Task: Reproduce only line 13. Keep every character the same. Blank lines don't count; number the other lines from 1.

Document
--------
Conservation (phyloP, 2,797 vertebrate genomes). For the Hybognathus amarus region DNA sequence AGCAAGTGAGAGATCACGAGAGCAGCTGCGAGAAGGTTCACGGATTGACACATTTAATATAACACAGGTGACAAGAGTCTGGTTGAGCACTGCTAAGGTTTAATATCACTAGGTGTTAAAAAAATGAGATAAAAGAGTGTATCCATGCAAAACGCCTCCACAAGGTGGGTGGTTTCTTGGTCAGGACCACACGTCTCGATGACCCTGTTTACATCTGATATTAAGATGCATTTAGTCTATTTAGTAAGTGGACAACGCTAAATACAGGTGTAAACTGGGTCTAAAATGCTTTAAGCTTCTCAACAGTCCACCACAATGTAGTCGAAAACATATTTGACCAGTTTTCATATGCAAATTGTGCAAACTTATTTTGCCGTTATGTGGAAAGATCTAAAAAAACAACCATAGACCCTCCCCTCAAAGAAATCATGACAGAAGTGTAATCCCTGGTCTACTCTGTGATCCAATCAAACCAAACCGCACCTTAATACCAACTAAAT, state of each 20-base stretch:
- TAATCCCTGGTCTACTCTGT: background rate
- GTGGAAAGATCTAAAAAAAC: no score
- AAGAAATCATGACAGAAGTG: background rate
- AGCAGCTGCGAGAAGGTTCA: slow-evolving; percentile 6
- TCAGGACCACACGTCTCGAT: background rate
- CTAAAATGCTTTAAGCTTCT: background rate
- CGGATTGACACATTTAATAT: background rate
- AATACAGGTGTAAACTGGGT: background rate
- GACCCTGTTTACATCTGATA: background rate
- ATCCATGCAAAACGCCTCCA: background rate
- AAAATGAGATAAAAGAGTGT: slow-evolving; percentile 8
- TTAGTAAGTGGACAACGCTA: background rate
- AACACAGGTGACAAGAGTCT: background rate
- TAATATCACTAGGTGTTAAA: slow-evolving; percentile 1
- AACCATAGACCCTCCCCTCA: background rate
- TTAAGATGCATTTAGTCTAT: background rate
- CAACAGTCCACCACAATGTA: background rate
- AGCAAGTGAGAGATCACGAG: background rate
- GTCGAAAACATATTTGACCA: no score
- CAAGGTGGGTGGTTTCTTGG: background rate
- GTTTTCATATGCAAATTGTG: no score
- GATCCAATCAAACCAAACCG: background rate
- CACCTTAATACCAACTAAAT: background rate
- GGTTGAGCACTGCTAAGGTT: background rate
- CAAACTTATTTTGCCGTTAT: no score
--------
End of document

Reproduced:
- TTAGTAAGTGGACAACGCTA: background rate